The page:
HaRT partners with people who use drugs, health and social workers, and community members. We provide information and services about how to use substances in lower-risk ways. HaRT is an initiative of the Campus Wellness and Education Unit.
Learn how to reduce your risks when using substances. You can also learn how to reduce the risks for people around you who use substances. You can be trained in how to identify signs of a drug poisoning, how to use naloxone, and more!
Find out what is in your drugs through our free and confidential drug checking. We can also provide information and resources for lower-risk drug use.
We can recommend resources for students and community members who want to explore their relationship with substances.
Tues – Fri 2 – 5 pm at 255 Lawrence Ave
Weds 5 – 7 pm at 1649 Pandosy Ave
What Is Harm Reduction?
Harm reduction has been practiced by people who use drugs for decades. Harm reduction is an evidence-based, person-centered approach that aims to reduce the harms of systems, policies, and substances. This approach focuses on the goals of the person; it does not require anyone to abstain from substance use. Rather, it supports using substances in a way that reduces the risk of harm.
What’s Our Goal?
Our goal is to eliminate the stigma associated with substance use, enhance accessibility to support and resources, and advocate for policies that prioritize a person’s well-being. We are committed to promoting equity, diversity, and inclusion in all our services, collaborative efforts, and activities. By working together and implementing these principles, we can create a brighter future for our community and individuals who use substances can do so without fear of harm or stigma.
Despite the challenges of toxic drugs spreading across Canada, we remain dedicated to creating a safe and inclusive community for all individuals. We believe in the importance of promoting harm reduction practices to reduce the harm caused by the ongoing crisis. That’s why we took action in 2020 and established our Harm Reduction Team (HaRT) to provide a wide range of harm reduction services, including drug checking, in the Okanagan.
Why Is the Toxic Drug Crisis a Serious Issue?
The majority of drug policies in Canada are based on neoliberal, racist beliefs (not public health). As a result, illegal drugs are made in unregulated ways. So, people who use drugs cannot be sure of what they are buying. It is also difficult to find quality information about how to use drugs. So, when someone wants to use a drug, they may not know how to use it in a way lower-risk way. Because of this history of harmful drug laws, there have been inequitable impacts for historically marginalized groups.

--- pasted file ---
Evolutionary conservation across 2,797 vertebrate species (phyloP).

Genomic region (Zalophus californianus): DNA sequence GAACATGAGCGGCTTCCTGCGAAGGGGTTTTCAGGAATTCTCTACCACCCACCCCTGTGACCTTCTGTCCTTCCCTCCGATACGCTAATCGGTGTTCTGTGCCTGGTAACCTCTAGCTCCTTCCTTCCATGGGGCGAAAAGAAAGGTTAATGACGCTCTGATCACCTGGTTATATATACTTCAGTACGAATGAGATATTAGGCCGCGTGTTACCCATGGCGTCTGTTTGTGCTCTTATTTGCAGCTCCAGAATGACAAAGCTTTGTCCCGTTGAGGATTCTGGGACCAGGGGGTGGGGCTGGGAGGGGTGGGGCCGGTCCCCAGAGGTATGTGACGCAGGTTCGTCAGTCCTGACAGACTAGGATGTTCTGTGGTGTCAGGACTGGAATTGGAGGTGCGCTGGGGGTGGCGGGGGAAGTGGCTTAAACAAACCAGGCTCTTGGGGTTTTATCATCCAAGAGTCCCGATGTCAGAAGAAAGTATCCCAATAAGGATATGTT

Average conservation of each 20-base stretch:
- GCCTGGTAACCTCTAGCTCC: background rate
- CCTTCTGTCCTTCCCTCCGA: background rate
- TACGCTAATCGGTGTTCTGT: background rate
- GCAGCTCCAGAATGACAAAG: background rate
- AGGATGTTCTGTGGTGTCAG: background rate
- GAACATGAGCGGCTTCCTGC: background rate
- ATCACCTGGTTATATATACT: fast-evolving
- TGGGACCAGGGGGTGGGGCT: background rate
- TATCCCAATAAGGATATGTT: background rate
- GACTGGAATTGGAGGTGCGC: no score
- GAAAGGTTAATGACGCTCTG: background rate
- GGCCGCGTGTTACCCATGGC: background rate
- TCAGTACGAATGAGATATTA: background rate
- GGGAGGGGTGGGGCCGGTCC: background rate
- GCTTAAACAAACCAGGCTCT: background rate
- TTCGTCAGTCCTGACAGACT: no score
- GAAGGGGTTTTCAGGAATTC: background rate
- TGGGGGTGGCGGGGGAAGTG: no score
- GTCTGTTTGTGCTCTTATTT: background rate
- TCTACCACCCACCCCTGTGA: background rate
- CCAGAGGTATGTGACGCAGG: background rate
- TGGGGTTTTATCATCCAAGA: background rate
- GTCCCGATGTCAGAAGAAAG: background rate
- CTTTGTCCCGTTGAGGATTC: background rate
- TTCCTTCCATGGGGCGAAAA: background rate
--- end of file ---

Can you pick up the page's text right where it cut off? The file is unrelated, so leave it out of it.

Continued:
We compare the toxic drug crisis to alcohol. Imagine if you could not find information on how to consume alcohol, what healthy limits are, or how it is made. Also imagine that using alcohol is so stigmatized, you feel the need to use in private. And, image that alcohol is made by lots of different people in unregulated ways. This means that when you want a beer, you drink it alone, and sometimes there might be something you did not expect in it, like cough syrup. Since you are alone, if you have a bad reaction, nobody can help.
We believe that everyone has the right to use substances in lower-risk ways. That is why we provide drug-checking services, naloxone training, and other resources. We support people who use drugs.
What is decriminalization? Decriminalization represents a shift from a criminal justice response to one of a public health response to address substance use and the ongoing toxic drug epidemic. It is a form of harm reduction aimed at reducing the harm that arises...
Students working with the Campus Health Harm Reduction Team headed up to Big White Resort to provide drug testing at the AltiTunes Music Festival on Saturday, April 2nd. This was a first for the resort and for our team. Read more about it on INFOnews.ca. ...
UBCO’s collaboration with the community is breaking down barriers when it comes to accessing harm reduction services. Today the UBC Okanagan News featured an article about the HaRT (Harm Reduction Team) and the good things they are accomplishing on campus. HaRT’s work...
Deaths from toxic drugs in the past year
Number of lives lost since the declaration of the toxic drug crisis in April 2016
Drug toxicity is now the leading cause of death for young people in BC. We cannot simply hope that things will improve.
“Harm Reduction “shifts resources and power to the people who are most vulnerable to structural violence” (Monique Tula as quoted in Godfrey, 2018, p.x).””
– Monique Tula as quoted in Godfrey, 2018, p.x.